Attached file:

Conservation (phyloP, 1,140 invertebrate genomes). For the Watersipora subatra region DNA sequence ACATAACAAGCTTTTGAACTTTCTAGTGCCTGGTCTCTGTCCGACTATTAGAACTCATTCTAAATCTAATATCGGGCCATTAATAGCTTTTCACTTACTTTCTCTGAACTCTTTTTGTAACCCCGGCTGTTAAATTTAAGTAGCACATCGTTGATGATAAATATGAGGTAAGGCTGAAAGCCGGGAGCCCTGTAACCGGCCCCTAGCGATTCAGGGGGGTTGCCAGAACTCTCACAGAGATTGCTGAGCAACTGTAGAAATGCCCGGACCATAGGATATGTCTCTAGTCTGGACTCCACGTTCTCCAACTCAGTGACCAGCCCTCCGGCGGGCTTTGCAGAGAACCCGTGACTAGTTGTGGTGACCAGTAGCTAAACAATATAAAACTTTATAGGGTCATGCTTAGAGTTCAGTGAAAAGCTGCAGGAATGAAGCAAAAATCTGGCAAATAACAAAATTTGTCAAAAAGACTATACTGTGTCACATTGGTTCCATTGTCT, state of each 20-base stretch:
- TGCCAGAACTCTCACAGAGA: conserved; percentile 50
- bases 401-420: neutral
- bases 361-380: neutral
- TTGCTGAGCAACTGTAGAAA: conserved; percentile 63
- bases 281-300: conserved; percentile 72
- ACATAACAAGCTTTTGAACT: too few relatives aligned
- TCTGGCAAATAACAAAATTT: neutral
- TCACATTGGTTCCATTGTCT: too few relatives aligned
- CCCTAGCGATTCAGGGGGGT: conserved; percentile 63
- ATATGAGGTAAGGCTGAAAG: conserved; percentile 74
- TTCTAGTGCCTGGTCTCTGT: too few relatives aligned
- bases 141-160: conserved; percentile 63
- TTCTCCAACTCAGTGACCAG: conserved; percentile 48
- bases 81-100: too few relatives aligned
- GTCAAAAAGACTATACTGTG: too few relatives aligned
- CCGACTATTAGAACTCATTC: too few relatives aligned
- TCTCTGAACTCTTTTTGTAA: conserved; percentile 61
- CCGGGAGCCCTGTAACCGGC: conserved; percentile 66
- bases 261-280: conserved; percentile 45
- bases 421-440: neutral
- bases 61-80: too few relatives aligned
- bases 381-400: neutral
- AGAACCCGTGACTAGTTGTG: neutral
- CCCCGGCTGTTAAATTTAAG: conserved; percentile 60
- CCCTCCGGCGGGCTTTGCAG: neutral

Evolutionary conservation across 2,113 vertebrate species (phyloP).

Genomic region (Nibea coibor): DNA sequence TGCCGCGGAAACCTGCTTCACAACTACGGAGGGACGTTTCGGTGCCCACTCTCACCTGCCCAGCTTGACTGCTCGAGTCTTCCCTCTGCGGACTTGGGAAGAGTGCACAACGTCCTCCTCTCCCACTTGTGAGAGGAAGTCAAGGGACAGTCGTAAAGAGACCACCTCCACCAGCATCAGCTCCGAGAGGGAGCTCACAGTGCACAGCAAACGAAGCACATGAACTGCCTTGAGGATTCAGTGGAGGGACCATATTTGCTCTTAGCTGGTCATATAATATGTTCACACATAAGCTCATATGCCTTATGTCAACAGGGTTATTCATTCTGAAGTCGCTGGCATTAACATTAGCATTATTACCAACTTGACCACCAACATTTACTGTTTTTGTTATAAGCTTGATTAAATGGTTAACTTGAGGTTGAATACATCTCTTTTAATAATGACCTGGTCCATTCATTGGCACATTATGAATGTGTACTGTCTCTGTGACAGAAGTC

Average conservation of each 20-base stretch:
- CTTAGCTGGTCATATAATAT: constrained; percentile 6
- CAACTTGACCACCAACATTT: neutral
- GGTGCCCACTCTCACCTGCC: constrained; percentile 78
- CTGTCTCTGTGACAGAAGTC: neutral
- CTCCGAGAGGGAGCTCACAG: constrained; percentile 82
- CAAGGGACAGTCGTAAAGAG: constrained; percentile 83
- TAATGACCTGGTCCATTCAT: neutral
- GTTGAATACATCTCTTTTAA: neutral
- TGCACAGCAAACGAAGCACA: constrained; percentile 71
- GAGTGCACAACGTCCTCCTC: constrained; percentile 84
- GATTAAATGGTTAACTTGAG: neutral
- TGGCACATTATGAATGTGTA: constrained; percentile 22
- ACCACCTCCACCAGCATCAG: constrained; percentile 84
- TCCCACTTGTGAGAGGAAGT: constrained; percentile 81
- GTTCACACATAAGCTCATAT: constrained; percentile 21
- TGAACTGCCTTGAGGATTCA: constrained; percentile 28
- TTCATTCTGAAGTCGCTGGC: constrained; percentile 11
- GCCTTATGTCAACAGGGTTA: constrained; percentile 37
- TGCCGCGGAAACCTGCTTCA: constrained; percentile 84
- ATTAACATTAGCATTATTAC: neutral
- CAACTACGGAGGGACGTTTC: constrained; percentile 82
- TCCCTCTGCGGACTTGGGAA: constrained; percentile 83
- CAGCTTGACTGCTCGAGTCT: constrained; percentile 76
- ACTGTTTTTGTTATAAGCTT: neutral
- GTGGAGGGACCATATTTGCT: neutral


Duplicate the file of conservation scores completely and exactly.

Conservation (phyloP, 1,140 invertebrate genomes). For the Watersipora subatra region DNA sequence ACATAACAAGCTTTTGAACTTTCTAGTGCCTGGTCTCTGTCCGACTATTAGAACTCATTCTAAATCTAATATCGGGCCATTAATAGCTTTTCACTTACTTTCTCTGAACTCTTTTTGTAACCCCGGCTGTTAAATTTAAGTAGCACATCGTTGATGATAAATATGAGGTAAGGCTGAAAGCCGGGAGCCCTGTAACCGGCCCCTAGCGATTCAGGGGGGTTGCCAGAACTCTCACAGAGATTGCTGAGCAACTGTAGAAATGCCCGGACCATAGGATATGTCTCTAGTCTGGACTCCACGTTCTCCAACTCAGTGACCAGCCCTCCGGCGGGCTTTGCAGAGAACCCGTGACTAGTTGTGGTGACCAGTAGCTAAACAATATAAAACTTTATAGGGTCATGCTTAGAGTTCAGTGAAAAGCTGCAGGAATGAAGCAAAAATCTGGCAAATAACAAAATTTGTCAAAAAGACTATACTGTGTCACATTGGTTCCATTGTCT, state of each 20-base stretch:
- TGCCAGAACTCTCACAGAGA: conserved; percentile 50
- bases 401-420: neutral
- bases 361-380: neutral
- TTGCTGAGCAACTGTAGAAA: conserved; percentile 63
- bases 281-300: conserved; percentile 72
- ACATAACAAGCTTTTGAACT: too few relatives aligned
- TCTGGCAAATAACAAAATTT: neutral
- TCACATTGGTTCCATTGTCT: too few relatives aligned
- CCCTAGCGATTCAGGGGGGT: conserved; percentile 63
- ATATGAGGTAAGGCTGAAAG: conserved; percentile 74
- TTCTAGTGCCTGGTCTCTGT: too few relatives aligned
- bases 141-160: conserved; percentile 63
- TTCTCCAACTCAGTGACCAG: conserved; percentile 48
- bases 81-100: too few relatives aligned
- GTCAAAAAGACTATACTGTG: too few relatives aligned
- CCGACTATTAGAACTCATTC: too few relatives aligned
- TCTCTGAACTCTTTTTGTAA: conserved; percentile 61
- CCGGGAGCCCTGTAACCGGC: conserved; percentile 66
- bases 261-280: conserved; percentile 45
- bases 421-440: neutral
- bases 61-80: too few relatives aligned
- bases 381-400: neutral
- AGAACCCGTGACTAGTTGTG: neutral
- CCCCGGCTGTTAAATTTAAG: conserved; percentile 60
- CCCTCCGGCGGGCTTTGCAG: neutral

Evolutionary conservation across 2,113 vertebrate species (phyloP).

Genomic region (Nibea coibor): DNA sequence TGCCGCGGAAACCTGCTTCACAACTACGGAGGGACGTTTCGGTGCCCACTCTCACCTGCCCAGCTTGACTGCTCGAGTCTTCCCTCTGCGGACTTGGGAAGAGTGCACAACGTCCTCCTCTCCCACTTGTGAGAGGAAGTCAAGGGACAGTCGTAAAGAGACCACCTCCACCAGCATCAGCTCCGAGAGGGAGCTCACAGTGCACAGCAAACGAAGCACATGAACTGCCTTGAGGATTCAGTGGAGGGACCATATTTGCTCTTAGCTGGTCATATAATATGTTCACACATAAGCTCATATGCCTTATGTCAACAGGGTTATTCATTCTGAAGTCGCTGGCATTAACATTAGCATTATTACCAACTTGACCACCAACATTTACTGTTTTTGTTATAAGCTTGATTAAATGGTTAACTTGAGGTTGAATACATCTCTTTTAATAATGACCTGGTCCATTCATTGGCACATTATGAATGTGTACTGTCTCTGTGACAGAAGTC

Average conservation of each 20-base stretch:
- CTTAGCTGGTCATATAATAT: constrained; percentile 6
- CAACTTGACCACCAACATTT: neutral
- GGTGCCCACTCTCACCTGCC: constrained; percentile 78
- CTGTCTCTGTGACAGAAGTC: neutral
- CTCCGAGAGGGAGCTCACAG: constrained; percentile 82
- CAAGGGACAGTCGTAAAGAG: constrained; percentile 83
- TAATGACCTGGTCCATTCAT: neutral
- GTTGAATACATCTCTTTTAA: neutral
- TGCACAGCAAACGAAGCACA: constrained; percentile 71
- GAGTGCACAACGTCCTCCTC: constrained; percentile 84
- GATTAAATGGTTAACTTGAG: neutral
- TGGCACATTATGAATGTGTA: constrained; percentile 22
- ACCACCTCCACCAGCATCAG: constrained; percentile 84
- TCCCACTTGTGAGAGGAAGT: constrained; percentile 81
- GTTCACACATAAGCTCATAT: constrained; percentile 21
- TGAACTGCCTTGAGGATTCA: constrained; percentile 28
- TTCATTCTGAAGTCGCTGGC: constrained; percentile 11
- GCCTTATGTCAACAGGGTTA: constrained; percentile 37
- TGCCGCGGAAACCTGCTTCA: constrained; percentile 84
- ATTAACATTAGCATTATTAC: neutral
- CAACTACGGAGGGACGTTTC: constrained; percentile 82
- TCCCTCTGCGGACTTGGGAA: constrained; percentile 83
- CAGCTTGACTGCTCGAGTCT: constrained; percentile 76
- ACTGTTTTTGTTATAAGCTT: neutral
- GTGGAGGGACCATATTTGCT: neutral